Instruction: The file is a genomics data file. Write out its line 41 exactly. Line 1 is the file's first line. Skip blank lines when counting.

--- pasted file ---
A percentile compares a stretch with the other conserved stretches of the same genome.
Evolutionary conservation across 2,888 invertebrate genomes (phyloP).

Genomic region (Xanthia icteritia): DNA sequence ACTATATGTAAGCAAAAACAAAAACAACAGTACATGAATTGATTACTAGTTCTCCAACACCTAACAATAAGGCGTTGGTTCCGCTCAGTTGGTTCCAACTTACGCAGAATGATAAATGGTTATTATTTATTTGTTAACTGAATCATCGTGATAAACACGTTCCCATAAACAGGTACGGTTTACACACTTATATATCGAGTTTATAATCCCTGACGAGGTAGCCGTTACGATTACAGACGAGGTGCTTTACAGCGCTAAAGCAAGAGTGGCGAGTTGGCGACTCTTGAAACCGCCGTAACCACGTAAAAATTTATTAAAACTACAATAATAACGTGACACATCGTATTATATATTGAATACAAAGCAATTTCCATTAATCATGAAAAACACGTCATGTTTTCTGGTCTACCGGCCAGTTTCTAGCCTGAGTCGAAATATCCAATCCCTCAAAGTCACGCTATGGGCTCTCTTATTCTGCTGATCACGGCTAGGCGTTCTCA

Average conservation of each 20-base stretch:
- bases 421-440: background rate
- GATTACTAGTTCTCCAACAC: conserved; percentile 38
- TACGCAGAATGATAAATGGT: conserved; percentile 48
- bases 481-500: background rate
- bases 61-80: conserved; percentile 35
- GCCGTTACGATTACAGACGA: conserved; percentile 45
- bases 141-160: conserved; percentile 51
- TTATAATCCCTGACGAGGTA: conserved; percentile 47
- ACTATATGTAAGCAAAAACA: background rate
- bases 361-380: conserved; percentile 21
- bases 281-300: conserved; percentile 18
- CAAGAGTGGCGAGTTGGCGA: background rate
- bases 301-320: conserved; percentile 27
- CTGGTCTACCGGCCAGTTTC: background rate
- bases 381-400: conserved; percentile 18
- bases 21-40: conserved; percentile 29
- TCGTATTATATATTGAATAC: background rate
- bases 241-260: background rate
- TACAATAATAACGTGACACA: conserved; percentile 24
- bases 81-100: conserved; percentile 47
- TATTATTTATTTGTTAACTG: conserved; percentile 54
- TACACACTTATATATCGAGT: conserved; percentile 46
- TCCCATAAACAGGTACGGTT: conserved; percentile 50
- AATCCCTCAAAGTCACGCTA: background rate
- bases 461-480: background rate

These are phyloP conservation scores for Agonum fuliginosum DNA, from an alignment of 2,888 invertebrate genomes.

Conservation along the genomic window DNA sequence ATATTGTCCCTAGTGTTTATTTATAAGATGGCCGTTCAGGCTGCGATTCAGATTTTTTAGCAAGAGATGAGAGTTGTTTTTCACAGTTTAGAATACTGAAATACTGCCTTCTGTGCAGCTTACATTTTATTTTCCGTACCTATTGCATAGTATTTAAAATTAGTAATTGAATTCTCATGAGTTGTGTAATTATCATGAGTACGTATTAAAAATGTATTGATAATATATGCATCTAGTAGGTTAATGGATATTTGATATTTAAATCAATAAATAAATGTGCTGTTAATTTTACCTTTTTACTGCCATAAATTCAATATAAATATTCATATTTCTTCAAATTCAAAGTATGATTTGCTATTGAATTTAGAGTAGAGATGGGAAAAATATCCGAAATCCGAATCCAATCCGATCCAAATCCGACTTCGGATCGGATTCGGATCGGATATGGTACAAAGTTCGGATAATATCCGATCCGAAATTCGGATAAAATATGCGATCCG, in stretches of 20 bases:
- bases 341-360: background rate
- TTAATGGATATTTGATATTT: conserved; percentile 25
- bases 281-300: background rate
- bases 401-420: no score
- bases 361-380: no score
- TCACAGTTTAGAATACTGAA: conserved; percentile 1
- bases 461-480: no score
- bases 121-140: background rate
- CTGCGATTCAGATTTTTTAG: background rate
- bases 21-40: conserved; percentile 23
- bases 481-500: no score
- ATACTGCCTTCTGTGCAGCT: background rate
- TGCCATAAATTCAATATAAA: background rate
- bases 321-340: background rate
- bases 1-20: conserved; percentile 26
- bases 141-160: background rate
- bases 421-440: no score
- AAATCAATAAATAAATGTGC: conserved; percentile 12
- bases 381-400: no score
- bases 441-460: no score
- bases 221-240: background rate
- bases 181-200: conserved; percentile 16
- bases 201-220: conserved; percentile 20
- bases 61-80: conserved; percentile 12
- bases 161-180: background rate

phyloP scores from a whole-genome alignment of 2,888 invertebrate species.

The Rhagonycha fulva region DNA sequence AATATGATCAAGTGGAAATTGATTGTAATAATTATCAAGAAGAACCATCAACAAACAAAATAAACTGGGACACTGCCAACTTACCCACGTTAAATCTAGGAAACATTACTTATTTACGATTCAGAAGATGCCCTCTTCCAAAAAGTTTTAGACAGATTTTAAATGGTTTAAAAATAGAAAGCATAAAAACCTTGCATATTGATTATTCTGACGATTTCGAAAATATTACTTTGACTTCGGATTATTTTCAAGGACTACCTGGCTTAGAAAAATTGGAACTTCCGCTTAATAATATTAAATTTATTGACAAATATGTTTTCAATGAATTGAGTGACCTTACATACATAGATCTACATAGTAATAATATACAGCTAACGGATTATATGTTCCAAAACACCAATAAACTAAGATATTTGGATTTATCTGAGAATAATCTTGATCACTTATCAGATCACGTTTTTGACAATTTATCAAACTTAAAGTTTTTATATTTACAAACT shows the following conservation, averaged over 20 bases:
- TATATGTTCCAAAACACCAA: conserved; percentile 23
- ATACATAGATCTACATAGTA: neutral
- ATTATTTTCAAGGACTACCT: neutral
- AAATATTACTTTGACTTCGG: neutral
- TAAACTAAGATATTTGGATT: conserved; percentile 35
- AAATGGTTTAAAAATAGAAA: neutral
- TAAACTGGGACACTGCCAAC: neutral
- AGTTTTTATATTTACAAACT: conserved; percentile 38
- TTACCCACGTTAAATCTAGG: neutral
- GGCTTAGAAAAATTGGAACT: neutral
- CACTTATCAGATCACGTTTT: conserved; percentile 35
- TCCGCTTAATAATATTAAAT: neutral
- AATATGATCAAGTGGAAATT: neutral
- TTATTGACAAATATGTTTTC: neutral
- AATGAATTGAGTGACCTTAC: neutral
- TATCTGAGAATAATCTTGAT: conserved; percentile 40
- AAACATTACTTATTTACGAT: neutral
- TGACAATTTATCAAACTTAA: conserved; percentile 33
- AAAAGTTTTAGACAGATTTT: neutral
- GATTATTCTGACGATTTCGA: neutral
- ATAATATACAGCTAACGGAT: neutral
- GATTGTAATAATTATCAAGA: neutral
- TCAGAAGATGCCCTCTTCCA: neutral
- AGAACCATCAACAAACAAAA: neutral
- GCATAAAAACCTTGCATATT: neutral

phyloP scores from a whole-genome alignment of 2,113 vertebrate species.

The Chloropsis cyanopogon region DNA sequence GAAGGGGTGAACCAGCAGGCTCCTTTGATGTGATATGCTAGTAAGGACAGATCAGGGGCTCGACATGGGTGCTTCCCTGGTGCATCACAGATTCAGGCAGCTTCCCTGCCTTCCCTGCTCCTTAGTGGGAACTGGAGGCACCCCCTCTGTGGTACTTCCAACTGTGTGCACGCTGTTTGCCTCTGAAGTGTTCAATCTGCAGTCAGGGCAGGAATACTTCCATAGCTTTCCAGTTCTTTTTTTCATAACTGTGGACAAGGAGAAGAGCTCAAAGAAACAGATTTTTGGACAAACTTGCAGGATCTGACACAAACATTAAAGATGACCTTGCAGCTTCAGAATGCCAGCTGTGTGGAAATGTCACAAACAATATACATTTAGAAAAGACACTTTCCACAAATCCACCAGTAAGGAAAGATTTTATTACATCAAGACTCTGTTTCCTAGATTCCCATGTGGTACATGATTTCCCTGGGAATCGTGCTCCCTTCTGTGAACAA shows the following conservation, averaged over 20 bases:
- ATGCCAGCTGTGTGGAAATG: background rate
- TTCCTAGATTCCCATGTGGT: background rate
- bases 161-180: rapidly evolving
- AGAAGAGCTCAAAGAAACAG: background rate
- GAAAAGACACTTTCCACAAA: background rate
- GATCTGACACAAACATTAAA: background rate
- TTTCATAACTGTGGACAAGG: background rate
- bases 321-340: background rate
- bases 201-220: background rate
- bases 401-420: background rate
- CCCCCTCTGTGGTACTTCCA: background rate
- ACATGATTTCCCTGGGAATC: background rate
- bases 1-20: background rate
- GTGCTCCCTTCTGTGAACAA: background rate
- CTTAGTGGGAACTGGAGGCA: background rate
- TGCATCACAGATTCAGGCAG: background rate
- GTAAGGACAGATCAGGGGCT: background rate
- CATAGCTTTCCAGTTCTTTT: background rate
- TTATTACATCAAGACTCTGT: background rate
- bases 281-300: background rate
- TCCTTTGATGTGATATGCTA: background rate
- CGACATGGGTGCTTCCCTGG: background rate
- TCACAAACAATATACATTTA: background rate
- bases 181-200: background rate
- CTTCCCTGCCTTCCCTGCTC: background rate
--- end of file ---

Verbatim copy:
- bases 21-40: conserved; percentile 23